Thursday, May 2, 2019

Lady Justice in Populist Cartoon

Last week's blog featuring the Populist political cartoon picturing the power of wealthy was so popular that I am sharing another political cartoon from 1892.  If you missed last week's post, you may want to scroll down to read it as well.

The caption reads "I simply demand 'Justice'!  Where is she?"  The man wears a cap titled "Labor."  Of course, he is asking where Lady Justice has gone.

The structures behind the laborer represent institutions in which Justice would be expected to be found.  Because the print may be difficult to read, I will supply the names of the institutions with the corresponding excuses for Lady Justice not being found in those places.

The Press:  "Don't know her--What's her last name?"  The College:  "She lives only in ancient history."  The Church:  "She is not a member of our congregation."  The Court:  "She has moved."  Wall Street:  "Eish Dodt So?"

Unfortunately, the entry on Wall Street is an ethnic slur, intended to represent a foreign accent of the question "Is that so?".  Many in the Populist Movement believed the American economic system was controlled by wealthy bankers in England, and Jewish bankers.  The sign on Wall Street was a reference to that belief.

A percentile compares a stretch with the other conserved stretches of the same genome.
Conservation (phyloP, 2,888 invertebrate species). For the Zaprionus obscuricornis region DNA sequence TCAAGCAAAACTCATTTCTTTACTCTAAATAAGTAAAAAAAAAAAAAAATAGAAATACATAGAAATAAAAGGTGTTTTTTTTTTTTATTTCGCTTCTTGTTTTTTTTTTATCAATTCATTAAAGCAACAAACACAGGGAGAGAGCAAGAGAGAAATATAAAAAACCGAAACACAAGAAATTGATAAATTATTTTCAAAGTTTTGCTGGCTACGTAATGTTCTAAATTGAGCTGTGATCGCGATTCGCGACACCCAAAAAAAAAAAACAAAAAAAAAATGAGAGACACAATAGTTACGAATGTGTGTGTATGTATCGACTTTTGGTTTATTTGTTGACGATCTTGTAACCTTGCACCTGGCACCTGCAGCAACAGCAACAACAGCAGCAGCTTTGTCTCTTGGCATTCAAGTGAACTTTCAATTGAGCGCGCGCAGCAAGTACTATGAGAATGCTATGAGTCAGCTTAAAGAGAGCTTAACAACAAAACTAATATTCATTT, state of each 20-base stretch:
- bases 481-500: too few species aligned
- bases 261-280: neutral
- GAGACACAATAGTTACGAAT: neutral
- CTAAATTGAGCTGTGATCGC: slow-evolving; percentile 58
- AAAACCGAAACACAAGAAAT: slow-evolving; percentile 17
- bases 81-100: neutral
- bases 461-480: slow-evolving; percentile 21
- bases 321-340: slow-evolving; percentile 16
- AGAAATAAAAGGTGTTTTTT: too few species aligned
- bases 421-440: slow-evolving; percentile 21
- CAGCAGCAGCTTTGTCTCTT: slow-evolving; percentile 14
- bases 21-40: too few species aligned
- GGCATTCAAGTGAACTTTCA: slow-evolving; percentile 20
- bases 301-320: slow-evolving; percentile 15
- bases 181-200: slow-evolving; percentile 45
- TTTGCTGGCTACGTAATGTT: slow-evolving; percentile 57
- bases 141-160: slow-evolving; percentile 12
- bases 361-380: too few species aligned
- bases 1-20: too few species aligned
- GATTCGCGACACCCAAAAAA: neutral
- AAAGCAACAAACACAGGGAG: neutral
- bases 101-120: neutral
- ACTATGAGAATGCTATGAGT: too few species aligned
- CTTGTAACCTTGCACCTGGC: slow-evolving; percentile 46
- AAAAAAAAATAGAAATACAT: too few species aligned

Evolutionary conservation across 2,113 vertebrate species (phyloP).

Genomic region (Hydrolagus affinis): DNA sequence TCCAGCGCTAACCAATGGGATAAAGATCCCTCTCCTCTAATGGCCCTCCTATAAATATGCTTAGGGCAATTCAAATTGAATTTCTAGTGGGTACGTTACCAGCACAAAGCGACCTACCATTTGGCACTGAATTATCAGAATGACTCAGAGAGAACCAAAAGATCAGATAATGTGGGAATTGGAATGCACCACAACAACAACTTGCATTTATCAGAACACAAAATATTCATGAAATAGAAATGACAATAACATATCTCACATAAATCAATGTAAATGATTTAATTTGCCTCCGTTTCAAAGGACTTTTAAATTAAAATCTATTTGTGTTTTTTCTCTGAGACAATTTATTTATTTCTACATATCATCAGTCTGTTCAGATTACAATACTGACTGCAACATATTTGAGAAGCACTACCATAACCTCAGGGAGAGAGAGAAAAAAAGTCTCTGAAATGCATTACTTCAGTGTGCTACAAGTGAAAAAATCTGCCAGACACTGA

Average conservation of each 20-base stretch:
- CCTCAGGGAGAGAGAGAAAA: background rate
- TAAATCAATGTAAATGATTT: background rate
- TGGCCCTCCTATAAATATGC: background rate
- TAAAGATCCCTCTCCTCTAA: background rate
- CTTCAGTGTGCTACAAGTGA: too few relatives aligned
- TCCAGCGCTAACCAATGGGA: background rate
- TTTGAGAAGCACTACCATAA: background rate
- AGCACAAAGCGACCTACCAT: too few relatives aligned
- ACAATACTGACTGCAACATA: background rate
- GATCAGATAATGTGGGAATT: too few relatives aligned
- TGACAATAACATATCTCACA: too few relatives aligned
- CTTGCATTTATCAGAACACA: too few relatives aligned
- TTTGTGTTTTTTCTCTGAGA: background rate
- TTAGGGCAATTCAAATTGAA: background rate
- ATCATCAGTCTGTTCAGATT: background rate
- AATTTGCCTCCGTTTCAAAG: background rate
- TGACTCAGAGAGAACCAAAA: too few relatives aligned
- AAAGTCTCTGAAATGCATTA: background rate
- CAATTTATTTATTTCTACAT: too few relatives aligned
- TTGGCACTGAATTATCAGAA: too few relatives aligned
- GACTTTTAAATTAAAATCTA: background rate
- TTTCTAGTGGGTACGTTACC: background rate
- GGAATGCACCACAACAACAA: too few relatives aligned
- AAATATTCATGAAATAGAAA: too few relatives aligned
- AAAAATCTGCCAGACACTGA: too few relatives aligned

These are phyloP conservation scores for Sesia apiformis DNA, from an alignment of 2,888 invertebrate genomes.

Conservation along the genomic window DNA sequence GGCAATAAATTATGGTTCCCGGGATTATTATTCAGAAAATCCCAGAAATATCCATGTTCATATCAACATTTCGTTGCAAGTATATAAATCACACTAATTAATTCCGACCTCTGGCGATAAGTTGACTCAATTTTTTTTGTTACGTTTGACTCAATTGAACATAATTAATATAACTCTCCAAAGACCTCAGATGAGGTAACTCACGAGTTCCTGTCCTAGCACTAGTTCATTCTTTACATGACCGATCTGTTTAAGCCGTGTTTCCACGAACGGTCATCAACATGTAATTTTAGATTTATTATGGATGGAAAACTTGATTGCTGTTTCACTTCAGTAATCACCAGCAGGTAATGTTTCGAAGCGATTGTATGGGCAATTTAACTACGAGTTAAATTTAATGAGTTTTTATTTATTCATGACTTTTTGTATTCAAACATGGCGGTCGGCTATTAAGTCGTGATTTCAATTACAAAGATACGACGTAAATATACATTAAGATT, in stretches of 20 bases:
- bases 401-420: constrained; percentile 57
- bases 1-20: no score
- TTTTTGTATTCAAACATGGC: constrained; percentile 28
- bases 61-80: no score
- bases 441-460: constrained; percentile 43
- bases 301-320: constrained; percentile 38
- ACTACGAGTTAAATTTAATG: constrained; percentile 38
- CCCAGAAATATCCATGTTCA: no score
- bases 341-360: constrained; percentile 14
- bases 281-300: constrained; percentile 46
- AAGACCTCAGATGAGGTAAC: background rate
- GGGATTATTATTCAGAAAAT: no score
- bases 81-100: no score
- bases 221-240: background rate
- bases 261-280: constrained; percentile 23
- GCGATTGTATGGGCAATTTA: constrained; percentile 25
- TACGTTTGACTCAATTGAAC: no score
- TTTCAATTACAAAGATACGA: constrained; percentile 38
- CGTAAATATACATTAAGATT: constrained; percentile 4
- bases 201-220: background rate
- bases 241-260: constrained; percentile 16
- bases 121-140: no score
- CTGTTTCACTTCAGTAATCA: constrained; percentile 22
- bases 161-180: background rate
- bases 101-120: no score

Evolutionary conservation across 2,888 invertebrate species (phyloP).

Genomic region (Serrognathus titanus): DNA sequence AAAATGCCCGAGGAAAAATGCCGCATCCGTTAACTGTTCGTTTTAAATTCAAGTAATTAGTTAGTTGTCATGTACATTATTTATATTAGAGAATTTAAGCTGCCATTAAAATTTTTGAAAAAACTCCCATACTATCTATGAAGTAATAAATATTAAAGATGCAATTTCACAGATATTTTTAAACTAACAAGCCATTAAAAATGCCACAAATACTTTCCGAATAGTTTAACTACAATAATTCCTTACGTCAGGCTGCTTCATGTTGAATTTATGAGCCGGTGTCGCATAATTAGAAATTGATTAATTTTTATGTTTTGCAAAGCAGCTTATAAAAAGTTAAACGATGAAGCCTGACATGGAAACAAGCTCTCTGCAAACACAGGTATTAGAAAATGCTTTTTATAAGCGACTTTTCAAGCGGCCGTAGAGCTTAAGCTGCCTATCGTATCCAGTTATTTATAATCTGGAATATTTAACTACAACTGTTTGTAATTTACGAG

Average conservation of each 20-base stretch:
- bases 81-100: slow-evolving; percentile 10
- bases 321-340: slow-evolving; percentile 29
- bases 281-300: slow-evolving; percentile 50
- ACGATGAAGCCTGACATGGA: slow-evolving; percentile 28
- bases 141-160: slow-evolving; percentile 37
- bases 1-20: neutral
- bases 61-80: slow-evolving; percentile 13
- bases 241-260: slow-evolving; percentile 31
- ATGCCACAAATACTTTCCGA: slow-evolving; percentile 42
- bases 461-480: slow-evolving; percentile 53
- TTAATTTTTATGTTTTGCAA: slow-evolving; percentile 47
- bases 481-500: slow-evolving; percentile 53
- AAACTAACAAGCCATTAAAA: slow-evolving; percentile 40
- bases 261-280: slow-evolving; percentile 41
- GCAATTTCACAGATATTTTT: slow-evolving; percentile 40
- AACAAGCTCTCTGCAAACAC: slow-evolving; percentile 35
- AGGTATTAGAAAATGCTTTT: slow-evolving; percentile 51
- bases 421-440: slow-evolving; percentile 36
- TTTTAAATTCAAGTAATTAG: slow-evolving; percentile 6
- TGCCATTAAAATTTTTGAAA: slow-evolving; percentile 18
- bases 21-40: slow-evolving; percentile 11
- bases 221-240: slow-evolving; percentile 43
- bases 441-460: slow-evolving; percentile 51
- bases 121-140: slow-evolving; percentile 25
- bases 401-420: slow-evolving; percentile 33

While Populist Movement members included people from many different countries, and the Farmers' Alliance and he People's Party welcomed all workers, the sad fact was that they did not always act as their principles directed them to act.  There was a particular animosity toward Chinese laborers brought to America to do dangerous and onerous labor building the rail lines, who were willing to work for cheap wages in unsafe conditions.  Workers from other countries who took jobs away from immigrants who had arrived decades earlier also caused resentment.  Blacks, freed by the Civil War,  could join populist groups, but often they were relegated to separate clubs.  The discrimination shown other ethnicities is not a proud chapter in the history of populisms.

As for Lady Justice, she is not a symbol unique to America.  In fact, her roots run back to Ancient Rome.  The objects she carries--a balance (scales), a sword, and the blindfold she wears--symbolize  her ability to weigh the balance of the evidence and make her decision without bias; her willingness to fight for what is right; and her impartiality, without regard to wealth, power, or status.  Her image can be found in many different countries.

The laborer in the 1892 political cartoon, who lacks wealth, power, and status, calls out for Justice in his despair, but each institution in which he had hoped to find justice denies his appeal.


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